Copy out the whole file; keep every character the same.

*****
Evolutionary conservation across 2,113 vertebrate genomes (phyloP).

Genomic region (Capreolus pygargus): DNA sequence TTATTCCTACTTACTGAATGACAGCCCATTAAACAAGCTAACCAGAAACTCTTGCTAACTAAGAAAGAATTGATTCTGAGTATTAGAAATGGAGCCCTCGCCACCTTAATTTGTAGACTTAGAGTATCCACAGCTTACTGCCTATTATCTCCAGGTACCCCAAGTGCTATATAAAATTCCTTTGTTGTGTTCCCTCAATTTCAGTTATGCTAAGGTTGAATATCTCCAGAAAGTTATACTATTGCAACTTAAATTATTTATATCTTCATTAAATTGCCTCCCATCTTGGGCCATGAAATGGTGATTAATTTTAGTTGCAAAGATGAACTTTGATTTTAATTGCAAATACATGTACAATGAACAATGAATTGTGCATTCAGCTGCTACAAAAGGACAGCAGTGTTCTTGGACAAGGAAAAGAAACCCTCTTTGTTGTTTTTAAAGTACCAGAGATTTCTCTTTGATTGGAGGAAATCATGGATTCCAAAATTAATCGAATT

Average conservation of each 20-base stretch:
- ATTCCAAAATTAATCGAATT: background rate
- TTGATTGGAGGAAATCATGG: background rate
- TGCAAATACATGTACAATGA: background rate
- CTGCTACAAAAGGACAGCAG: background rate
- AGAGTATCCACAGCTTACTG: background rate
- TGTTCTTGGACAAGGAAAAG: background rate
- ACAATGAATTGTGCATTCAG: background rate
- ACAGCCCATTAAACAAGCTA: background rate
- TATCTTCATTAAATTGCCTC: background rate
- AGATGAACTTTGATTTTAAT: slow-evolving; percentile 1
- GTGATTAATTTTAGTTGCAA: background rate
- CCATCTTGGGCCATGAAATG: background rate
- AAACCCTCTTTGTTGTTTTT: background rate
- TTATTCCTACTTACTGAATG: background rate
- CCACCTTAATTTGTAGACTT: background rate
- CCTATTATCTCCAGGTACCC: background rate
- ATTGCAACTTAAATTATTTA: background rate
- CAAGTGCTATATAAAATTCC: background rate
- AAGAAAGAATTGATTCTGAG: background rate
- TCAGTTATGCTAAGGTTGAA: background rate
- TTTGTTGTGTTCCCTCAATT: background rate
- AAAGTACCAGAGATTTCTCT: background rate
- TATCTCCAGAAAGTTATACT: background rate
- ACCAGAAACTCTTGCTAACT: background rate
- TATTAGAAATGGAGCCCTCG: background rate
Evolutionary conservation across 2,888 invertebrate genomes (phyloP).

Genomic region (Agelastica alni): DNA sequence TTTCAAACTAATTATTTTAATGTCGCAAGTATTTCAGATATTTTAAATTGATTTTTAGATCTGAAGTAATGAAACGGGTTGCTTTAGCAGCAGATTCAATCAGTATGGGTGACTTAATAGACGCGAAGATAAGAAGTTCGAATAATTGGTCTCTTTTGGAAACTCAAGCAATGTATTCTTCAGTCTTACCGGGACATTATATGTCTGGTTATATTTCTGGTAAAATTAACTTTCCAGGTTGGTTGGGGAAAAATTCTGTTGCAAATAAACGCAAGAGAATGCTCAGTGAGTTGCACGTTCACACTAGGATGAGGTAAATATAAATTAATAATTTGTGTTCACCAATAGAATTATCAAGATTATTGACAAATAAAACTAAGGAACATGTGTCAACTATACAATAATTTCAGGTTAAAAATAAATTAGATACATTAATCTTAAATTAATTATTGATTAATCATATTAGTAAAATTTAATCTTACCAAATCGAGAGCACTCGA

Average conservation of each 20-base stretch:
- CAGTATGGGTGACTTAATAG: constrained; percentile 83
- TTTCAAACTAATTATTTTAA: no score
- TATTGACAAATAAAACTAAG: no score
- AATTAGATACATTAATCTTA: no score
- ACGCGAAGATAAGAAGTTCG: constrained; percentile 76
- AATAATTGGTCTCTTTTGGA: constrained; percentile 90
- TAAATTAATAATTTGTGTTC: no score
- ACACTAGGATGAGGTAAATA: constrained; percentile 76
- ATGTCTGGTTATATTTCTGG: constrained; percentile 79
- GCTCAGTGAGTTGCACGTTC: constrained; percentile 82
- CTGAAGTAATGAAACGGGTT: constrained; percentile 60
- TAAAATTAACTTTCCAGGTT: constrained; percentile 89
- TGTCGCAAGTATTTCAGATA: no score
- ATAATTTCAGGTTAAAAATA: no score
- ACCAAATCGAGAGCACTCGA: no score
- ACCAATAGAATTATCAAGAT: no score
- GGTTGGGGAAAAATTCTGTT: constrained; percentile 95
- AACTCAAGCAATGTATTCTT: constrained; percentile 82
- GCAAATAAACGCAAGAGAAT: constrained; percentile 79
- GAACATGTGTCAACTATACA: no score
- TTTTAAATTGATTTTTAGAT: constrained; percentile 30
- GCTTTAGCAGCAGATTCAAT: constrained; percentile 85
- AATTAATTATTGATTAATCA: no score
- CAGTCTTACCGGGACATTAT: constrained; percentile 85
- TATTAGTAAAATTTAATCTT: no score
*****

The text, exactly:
Evolutionary conservation across 2,113 vertebrate genomes (phyloP).

Genomic region (Capreolus pygargus): DNA sequence TTATTCCTACTTACTGAATGACAGCCCATTAAACAAGCTAACCAGAAACTCTTGCTAACTAAGAAAGAATTGATTCTGAGTATTAGAAATGGAGCCCTCGCCACCTTAATTTGTAGACTTAGAGTATCCACAGCTTACTGCCTATTATCTCCAGGTACCCCAAGTGCTATATAAAATTCCTTTGTTGTGTTCCCTCAATTTCAGTTATGCTAAGGTTGAATATCTCCAGAAAGTTATACTATTGCAACTTAAATTATTTATATCTTCATTAAATTGCCTCCCATCTTGGGCCATGAAATGGTGATTAATTTTAGTTGCAAAGATGAACTTTGATTTTAATTGCAAATACATGTACAATGAACAATGAATTGTGCATTCAGCTGCTACAAAAGGACAGCAGTGTTCTTGGACAAGGAAAAGAAACCCTCTTTGTTGTTTTTAAAGTACCAGAGATTTCTCTTTGATTGGAGGAAATCATGGATTCCAAAATTAATCGAATT

Average conservation of each 20-base stretch:
- ATTCCAAAATTAATCGAATT: background rate
- TTGATTGGAGGAAATCATGG: background rate
- TGCAAATACATGTACAATGA: background rate
- CTGCTACAAAAGGACAGCAG: background rate
- AGAGTATCCACAGCTTACTG: background rate
- TGTTCTTGGACAAGGAAAAG: background rate
- ACAATGAATTGTGCATTCAG: background rate
- ACAGCCCATTAAACAAGCTA: background rate
- TATCTTCATTAAATTGCCTC: background rate
- AGATGAACTTTGATTTTAAT: slow-evolving; percentile 1
- GTGATTAATTTTAGTTGCAA: background rate
- CCATCTTGGGCCATGAAATG: background rate
- AAACCCTCTTTGTTGTTTTT: background rate
- TTATTCCTACTTACTGAATG: background rate
- CCACCTTAATTTGTAGACTT: background rate
- CCTATTATCTCCAGGTACCC: background rate
- ATTGCAACTTAAATTATTTA: background rate
- CAAGTGCTATATAAAATTCC: background rate
- AAGAAAGAATTGATTCTGAG: background rate
- TCAGTTATGCTAAGGTTGAA: background rate
- TTTGTTGTGTTCCCTCAATT: background rate
- AAAGTACCAGAGATTTCTCT: background rate
- TATCTCCAGAAAGTTATACT: background rate
- ACCAGAAACTCTTGCTAACT: background rate
- TATTAGAAATGGAGCCCTCG: background rate
Evolutionary conservation across 2,888 invertebrate genomes (phyloP).

Genomic region (Agelastica alni): DNA sequence TTTCAAACTAATTATTTTAATGTCGCAAGTATTTCAGATATTTTAAATTGATTTTTAGATCTGAAGTAATGAAACGGGTTGCTTTAGCAGCAGATTCAATCAGTATGGGTGACTTAATAGACGCGAAGATAAGAAGTTCGAATAATTGGTCTCTTTTGGAAACTCAAGCAATGTATTCTTCAGTCTTACCGGGACATTATATGTCTGGTTATATTTCTGGTAAAATTAACTTTCCAGGTTGGTTGGGGAAAAATTCTGTTGCAAATAAACGCAAGAGAATGCTCAGTGAGTTGCACGTTCACACTAGGATGAGGTAAATATAAATTAATAATTTGTGTTCACCAATAGAATTATCAAGATTATTGACAAATAAAACTAAGGAACATGTGTCAACTATACAATAATTTCAGGTTAAAAATAAATTAGATACATTAATCTTAAATTAATTATTGATTAATCATATTAGTAAAATTTAATCTTACCAAATCGAGAGCACTCGA

Average conservation of each 20-base stretch:
- CAGTATGGGTGACTTAATAG: constrained; percentile 83
- TTTCAAACTAATTATTTTAA: no score
- TATTGACAAATAAAACTAAG: no score
- AATTAGATACATTAATCTTA: no score
- ACGCGAAGATAAGAAGTTCG: constrained; percentile 76
- AATAATTGGTCTCTTTTGGA: constrained; percentile 90
- TAAATTAATAATTTGTGTTC: no score
- ACACTAGGATGAGGTAAATA: constrained; percentile 76
- ATGTCTGGTTATATTTCTGG: constrained; percentile 79
- GCTCAGTGAGTTGCACGTTC: constrained; percentile 82
- CTGAAGTAATGAAACGGGTT: constrained; percentile 60
- TAAAATTAACTTTCCAGGTT: constrained; percentile 89
- TGTCGCAAGTATTTCAGATA: no score
- ATAATTTCAGGTTAAAAATA: no score
- ACCAAATCGAGAGCACTCGA: no score
- ACCAATAGAATTATCAAGAT: no score
- GGTTGGGGAAAAATTCTGTT: constrained; percentile 95
- AACTCAAGCAATGTATTCTT: constrained; percentile 82
- GCAAATAAACGCAAGAGAAT: constrained; percentile 79
- GAACATGTGTCAACTATACA: no score
- TTTTAAATTGATTTTTAGAT: constrained; percentile 30
- GCTTTAGCAGCAGATTCAAT: constrained; percentile 85
- AATTAATTATTGATTAATCA: no score
- CAGTCTTACCGGGACATTAT: constrained; percentile 85
- TATTAGTAAAATTTAATCTT: no score